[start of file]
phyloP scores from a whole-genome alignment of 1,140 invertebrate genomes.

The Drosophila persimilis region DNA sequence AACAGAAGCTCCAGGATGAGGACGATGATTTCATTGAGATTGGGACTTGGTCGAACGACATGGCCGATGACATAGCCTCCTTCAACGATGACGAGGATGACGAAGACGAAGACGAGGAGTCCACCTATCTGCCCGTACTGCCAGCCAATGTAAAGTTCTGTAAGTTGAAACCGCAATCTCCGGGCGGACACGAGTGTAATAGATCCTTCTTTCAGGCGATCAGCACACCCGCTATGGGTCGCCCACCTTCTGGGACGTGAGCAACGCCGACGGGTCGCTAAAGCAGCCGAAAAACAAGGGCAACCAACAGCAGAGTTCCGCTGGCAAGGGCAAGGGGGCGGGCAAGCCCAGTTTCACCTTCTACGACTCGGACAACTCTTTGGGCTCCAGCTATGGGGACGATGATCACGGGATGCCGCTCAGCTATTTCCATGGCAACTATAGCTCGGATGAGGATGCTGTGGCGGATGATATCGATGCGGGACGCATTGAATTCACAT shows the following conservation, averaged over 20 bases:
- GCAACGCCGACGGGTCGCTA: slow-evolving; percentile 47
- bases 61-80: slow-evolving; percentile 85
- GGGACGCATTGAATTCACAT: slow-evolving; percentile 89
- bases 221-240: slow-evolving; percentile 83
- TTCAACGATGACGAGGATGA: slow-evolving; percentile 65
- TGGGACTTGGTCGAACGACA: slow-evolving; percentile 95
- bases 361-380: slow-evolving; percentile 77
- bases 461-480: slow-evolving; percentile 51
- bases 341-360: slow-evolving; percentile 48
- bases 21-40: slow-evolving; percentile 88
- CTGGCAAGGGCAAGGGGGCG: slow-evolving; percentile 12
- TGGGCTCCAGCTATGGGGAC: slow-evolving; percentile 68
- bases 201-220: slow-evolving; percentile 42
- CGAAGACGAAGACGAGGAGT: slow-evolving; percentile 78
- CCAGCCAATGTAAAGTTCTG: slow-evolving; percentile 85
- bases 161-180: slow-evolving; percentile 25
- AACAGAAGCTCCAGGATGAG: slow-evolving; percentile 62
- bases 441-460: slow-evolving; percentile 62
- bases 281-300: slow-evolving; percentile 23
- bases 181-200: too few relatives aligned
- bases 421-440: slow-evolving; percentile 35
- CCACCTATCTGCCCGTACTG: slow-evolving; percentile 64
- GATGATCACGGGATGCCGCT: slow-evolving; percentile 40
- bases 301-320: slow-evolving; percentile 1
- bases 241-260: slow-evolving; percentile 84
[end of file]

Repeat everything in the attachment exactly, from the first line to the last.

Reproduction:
phyloP scores from a whole-genome alignment of 1,140 invertebrate genomes.

The Drosophila persimilis region DNA sequence AACAGAAGCTCCAGGATGAGGACGATGATTTCATTGAGATTGGGACTTGGTCGAACGACATGGCCGATGACATAGCCTCCTTCAACGATGACGAGGATGACGAAGACGAAGACGAGGAGTCCACCTATCTGCCCGTACTGCCAGCCAATGTAAAGTTCTGTAAGTTGAAACCGCAATCTCCGGGCGGACACGAGTGTAATAGATCCTTCTTTCAGGCGATCAGCACACCCGCTATGGGTCGCCCACCTTCTGGGACGTGAGCAACGCCGACGGGTCGCTAAAGCAGCCGAAAAACAAGGGCAACCAACAGCAGAGTTCCGCTGGCAAGGGCAAGGGGGCGGGCAAGCCCAGTTTCACCTTCTACGACTCGGACAACTCTTTGGGCTCCAGCTATGGGGACGATGATCACGGGATGCCGCTCAGCTATTTCCATGGCAACTATAGCTCGGATGAGGATGCTGTGGCGGATGATATCGATGCGGGACGCATTGAATTCACAT shows the following conservation, averaged over 20 bases:
- GCAACGCCGACGGGTCGCTA: slow-evolving; percentile 47
- bases 61-80: slow-evolving; percentile 85
- GGGACGCATTGAATTCACAT: slow-evolving; percentile 89
- bases 221-240: slow-evolving; percentile 83
- TTCAACGATGACGAGGATGA: slow-evolving; percentile 65
- TGGGACTTGGTCGAACGACA: slow-evolving; percentile 95
- bases 361-380: slow-evolving; percentile 77
- bases 461-480: slow-evolving; percentile 51
- bases 341-360: slow-evolving; percentile 48
- bases 21-40: slow-evolving; percentile 88
- CTGGCAAGGGCAAGGGGGCG: slow-evolving; percentile 12
- TGGGCTCCAGCTATGGGGAC: slow-evolving; percentile 68
- bases 201-220: slow-evolving; percentile 42
- CGAAGACGAAGACGAGGAGT: slow-evolving; percentile 78
- CCAGCCAATGTAAAGTTCTG: slow-evolving; percentile 85
- bases 161-180: slow-evolving; percentile 25
- AACAGAAGCTCCAGGATGAG: slow-evolving; percentile 62
- bases 441-460: slow-evolving; percentile 62
- bases 281-300: slow-evolving; percentile 23
- bases 181-200: too few relatives aligned
- bases 421-440: slow-evolving; percentile 35
- CCACCTATCTGCCCGTACTG: slow-evolving; percentile 64
- GATGATCACGGGATGCCGCT: slow-evolving; percentile 40
- bases 301-320: slow-evolving; percentile 1
- bases 241-260: slow-evolving; percentile 84